"Winter is an etching, spring a watercolor, summer an oil painting and autumn a mosaic of them all." - Stanley Horowitz
|Fall in the Sonoran Desert - Arizona|
|Fall at Lake Tahoe - California|
Ahhhhh, fall is in the air. I know this because the daylight hours continue to back down, and with that, the temperature pattern begins to recede. In some places it is cool and crisp with leaves changing colors. In other places it is cool and damp with a lot of rain in the forecast. In still other places folks – me included - are finally getting a chance to get out of summer heat hibernation and start their fall and winter outside activities. Whatever category you find yourself in, you may also find yourself with extra time for…..dare I say it…. reading?
|Fall at the Kankakee State Park - IL|
I did a little searching and found some favorites for fall reading, and lo and behold several of my favorite books EVER were on the list! Of course how and when they became my favorites are really a mystery to me…it just seems like they always were. Because they are some of my favorites and because I am writing the blog (ha ha) I’m going to list them first. That by no means lessens the other books in the list; it’s just that this blogger decided to take liberties with the order of things. Please feel free to comment and give us your fall favorites – I always welcome suggestions. Enjoy your weather - whatever that may be - and enjoy your reading.
East of Eden by John Steinbeck
"First published in 1952, 'East of Eden' is the work in which Steinbeck created his most mesmerizing characters and explored his most enduring themes: the mystery of identity, the inexplicability of love, and the murderous consequences of love's absence. A masterpiece of Steinbeck's later years, 'East of Eden' is a powerful and vastly ambitious novel that is at once a family saga and a modern retelling of the Book of Genesis."
To Kill a Mockingbird by Harper Lee
"One of the best-loved stories of all time, 'To Kill a Mockingbird' has earned many distinctions since its original publication in 1960. It won the Pulitzer Prize, has been translated into more than forty languages, sold more than thirty million copies worldwide, and been made into an enormously popular movie. Most recently, librarians across the country gave the book the highest of honors by voting it the best novel of the twentieth century."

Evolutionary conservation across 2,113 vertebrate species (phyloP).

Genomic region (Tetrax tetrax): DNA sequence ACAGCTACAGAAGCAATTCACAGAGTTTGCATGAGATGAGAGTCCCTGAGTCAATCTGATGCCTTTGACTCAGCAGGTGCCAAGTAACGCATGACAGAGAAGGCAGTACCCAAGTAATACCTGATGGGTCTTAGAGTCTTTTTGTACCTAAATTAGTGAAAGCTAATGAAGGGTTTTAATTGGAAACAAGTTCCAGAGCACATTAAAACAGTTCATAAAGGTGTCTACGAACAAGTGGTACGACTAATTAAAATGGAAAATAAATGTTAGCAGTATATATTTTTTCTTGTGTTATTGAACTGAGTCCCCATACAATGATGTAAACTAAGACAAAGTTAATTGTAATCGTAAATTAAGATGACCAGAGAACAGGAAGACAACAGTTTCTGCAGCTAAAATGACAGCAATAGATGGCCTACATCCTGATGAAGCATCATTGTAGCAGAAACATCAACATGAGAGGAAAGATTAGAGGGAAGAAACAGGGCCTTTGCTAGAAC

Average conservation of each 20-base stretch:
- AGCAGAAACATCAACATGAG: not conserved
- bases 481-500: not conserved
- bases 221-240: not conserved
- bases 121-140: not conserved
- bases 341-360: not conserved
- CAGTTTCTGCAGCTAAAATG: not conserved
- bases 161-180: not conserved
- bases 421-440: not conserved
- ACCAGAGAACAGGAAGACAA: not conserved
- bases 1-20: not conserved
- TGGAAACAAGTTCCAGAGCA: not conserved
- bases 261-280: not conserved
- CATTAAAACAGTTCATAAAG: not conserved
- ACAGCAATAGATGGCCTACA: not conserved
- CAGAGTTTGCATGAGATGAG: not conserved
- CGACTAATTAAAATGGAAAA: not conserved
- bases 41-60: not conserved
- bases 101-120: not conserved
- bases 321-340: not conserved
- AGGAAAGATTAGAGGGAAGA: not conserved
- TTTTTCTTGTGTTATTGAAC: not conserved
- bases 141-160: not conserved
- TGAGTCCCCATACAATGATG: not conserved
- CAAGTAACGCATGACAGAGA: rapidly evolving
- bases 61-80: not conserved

The Heart of Autumn by Robert Atwan (Editor)
"Illustrated throughout with graceful pen-and-ink drawings of fall foliage, this volume features a selection of some of the world's most acclaimed poets from Gerard Manley Hopkins, Emily Dickinson, and William Wordsworth to more contemporary poets including e. e. cummings, Robert Bly, and W. S. Merwin."
“Aftertaste: A Novel in Five Courses,” by Meredith Mileti
This is a delicious book about a woman who has it all and loses it (figuratively and literally), only to learn the true recipe for love and happiness. The heroine, Mira, is a NYC restaurateur whose life is skewered by her husband’s infidelity. She retreats to Pittsburgh to be consoled by her family and friends. Think “Eat, Pray, Love,” with a lot more eating. This book is not for weight watchers—it’s about food, glorious food. You will be salivating by page one (Meredith, you had me at, “Cooked rare, and topped with goat cheese and a fried egg so fresh its yolk oozes orange!”).
That Used to Be Us: How America Fell Behind in the World It Invented and How We Can Come Back By Thomas L. Friedman and Michael Mandelbaum
America is in trouble. We face four major challenges on which our future depends, and we are failing to meet them—and if we delay any longer, soon it will be too late for us to pass along the American dream to future generations. In That Used to Be Us, Thomas L. Friedman, one of our most influential columnists, and Michael Mandelbaum, one of our leading foreign policy thinkers, offer both a wake-up call and a call to collective action. They analyze the four challenges we face—globalization, the revolution in information technology, the nation’s chronic deficits, and our pattern of excessive energy consumption—and spell out what we need to do now to sustain the American dream and preserve American power in the world. They explain how the end of the Cold War blinded the nation to the need to address these issues seriously, and how China’s educational successes, industrial might, and technological prowess remind us of the ways in which “that used to be us.” They explain how the paralysis of our political system and the erosion of key American values have made it impossible for us to carry out the policies the country urgently needs.
11/22/63: A Novel By Stephen King
A high school teacher from Maine travels through a time portal to 1958, and then spends the next five years on a mission to stop the assassination of JFK.
Any new book (especially one weighing in at 864 pages) from the king of horror is a major event, but he may have outdone himself this time with a premise that asks, "What if would could go back in time and change history?"
Farther Than I Meant To Go, Longer Than I Meant To Stay by Tiffany L. Warren
As President of Grace Savings and Loans, Charmayne Ellis is an established, polished professional. Although she has reached great success, her ridiculing mother and wise cracking younger sister won't let her forget that she is a 36-year-old, overweight, unmarried woman.
In an attempt to help, Charmayne's best friend, Lynette, is obsessed with setting her up on a series of pity-driven blind dates. When a drop-dead gorgeous man, Travis Moon, shows interest, Charmayne's caution light blinks like crazy. But out of loneliness and pressure from her family Charmayne ignores her gut feeling and gets married. Yet instead of marital bliss, Charmayne begins to discover new things about her husband that force her to question her marriage and her faith in God.